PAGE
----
As noted above, the goal of charging foreign insurers the New York retaliatory tax is to equalize, on a year-to-year basis, the tax burden on the foreign insurer with the tax burden imposed on a New York insurer doing business in the foreign insurer’s home state. To that end, the Department calculates a foreign insurer’s retaliatory tax liability by taking into account two factors: (1) what a New York insurer operating in the foreign insurer’s domicile would have to pay to that foreign domicile in a particular year; and (2) the foreign insurer’s overall New York tax obligations – including franchise tax – for the same year. A change in a foreign insurer’s New York tax obligations for any particular year will invariably affect the amount of the retaliatory tax obligation for that year (and can reduce it to, but not below, zero).5
Insurance Company’s refund request presents the issue of whether the assessment and payment, in a later year, of additional franchise taxes attributable to an earlier year has any effect on the taxpayer’s retaliatory tax obligations in either the year the additional taxes are paid or any other year. Insurance Company aims, first, to use its payment of additional franchise tax as a credit against retaliatory taxes for the year of payment, then the three years preceding payment, and finally, the three years following. Insurance Company requests a cash refund for any franchise taxes not consumed in that process.
The Department’s Office of General Counsel (OGC) agrees with the assertion that the payment of additional franchise taxes for an earlier year may be used as a credit against retaliatory taxes assessed in the year of the franchise tax payment. Further, if the additional franchise tax payment was occasioned by an erroneous interpretation of a law, the Insurance Law provides for a credit against retaliatory taxes assessed for the three years prior to the additional payment and in the years following payment. However, OGC disagrees with Insurance Company’s claim of a right to a cash refund to the extent that the additional franchise tax amounts exceed the retaliatory taxes assessed in the three years before and the three years after the year of payment, under the plain terms of Insurance Law § 9109(a)(1), the Department may exercise its discretion in deciding whether to make such a refund.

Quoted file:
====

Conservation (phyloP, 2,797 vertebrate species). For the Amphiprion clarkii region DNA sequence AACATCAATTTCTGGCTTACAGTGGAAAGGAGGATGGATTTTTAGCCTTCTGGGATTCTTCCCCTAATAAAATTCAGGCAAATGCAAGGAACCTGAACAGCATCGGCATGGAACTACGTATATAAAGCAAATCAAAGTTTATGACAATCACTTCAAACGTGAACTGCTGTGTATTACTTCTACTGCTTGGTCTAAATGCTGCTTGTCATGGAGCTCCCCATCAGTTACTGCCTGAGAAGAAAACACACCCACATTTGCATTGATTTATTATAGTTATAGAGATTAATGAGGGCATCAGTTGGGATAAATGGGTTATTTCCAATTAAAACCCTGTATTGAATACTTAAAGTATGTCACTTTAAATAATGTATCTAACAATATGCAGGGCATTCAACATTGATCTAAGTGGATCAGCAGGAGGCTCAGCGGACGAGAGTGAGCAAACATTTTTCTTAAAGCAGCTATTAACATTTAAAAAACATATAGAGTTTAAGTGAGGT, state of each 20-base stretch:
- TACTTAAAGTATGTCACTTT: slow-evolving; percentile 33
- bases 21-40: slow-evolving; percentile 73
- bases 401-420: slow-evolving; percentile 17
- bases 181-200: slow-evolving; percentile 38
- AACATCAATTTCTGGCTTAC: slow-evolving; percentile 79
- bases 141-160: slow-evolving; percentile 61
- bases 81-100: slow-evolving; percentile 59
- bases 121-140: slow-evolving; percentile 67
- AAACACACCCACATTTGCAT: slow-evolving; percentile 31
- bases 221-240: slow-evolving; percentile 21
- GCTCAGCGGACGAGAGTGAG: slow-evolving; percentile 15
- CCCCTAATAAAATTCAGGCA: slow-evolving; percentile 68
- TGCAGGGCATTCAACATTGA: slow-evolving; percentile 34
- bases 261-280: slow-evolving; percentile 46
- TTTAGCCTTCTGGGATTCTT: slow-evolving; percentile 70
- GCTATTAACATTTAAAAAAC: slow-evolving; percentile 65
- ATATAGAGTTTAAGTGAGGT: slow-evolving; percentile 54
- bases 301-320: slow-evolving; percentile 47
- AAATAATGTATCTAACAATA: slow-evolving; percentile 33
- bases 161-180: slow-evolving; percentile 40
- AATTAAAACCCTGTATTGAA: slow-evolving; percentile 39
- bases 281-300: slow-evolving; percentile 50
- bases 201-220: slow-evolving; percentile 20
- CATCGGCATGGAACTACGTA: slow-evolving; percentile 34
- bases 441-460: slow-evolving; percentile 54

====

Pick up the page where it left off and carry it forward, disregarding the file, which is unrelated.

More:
1. Credit Against Retaliatory Taxes Assessed in the Year in Which the Additional Franchise Taxes Paid
The issue of a credit against retaliatory taxes for payments made in the year of assessment was addressed in Matter of Phoenix Home Life Mutual Insurance Company v. Curiale, 162 Misc. 2d 142, 615 N.Y.S. 2d 967 (Sup. Ct. N.Y. Co. 1994). The petitioner in that case, Phoenix Home, was a foreign insurer subject to retaliatory tax under Insurance Law § 1112. In November 1990, petitioner paid the Department $569,272 toward its 1990 retaliatory tax obligation. In January 1992, the petitioner (following the settlement of a federal Tax Court case involving its 1980 tax year) paid DTF $157,064 in additional franchise tax with respect to the 1980 tax year.
In addition, in April 1992, the Department assessed Phoenix Home $1,347,784 in retaliatory tax for 1990. That amount was net of a credit for the November 1990 payment of retaliatory tax, but did not give credit for the additional franchise tax paid to DTF in 1992 with respect to the 1980 tax year. Petitioner paid what it viewed as the unpaid balance of the retaliatory tax owed for 1990, i.e., $1,347,784 less $157,064. Petitioner claimed that the additional franchise tax of $157,064 paid in 1992 for 1980 should be applied as a credit to satisfy the remaining 1990 retaliatory tax liability.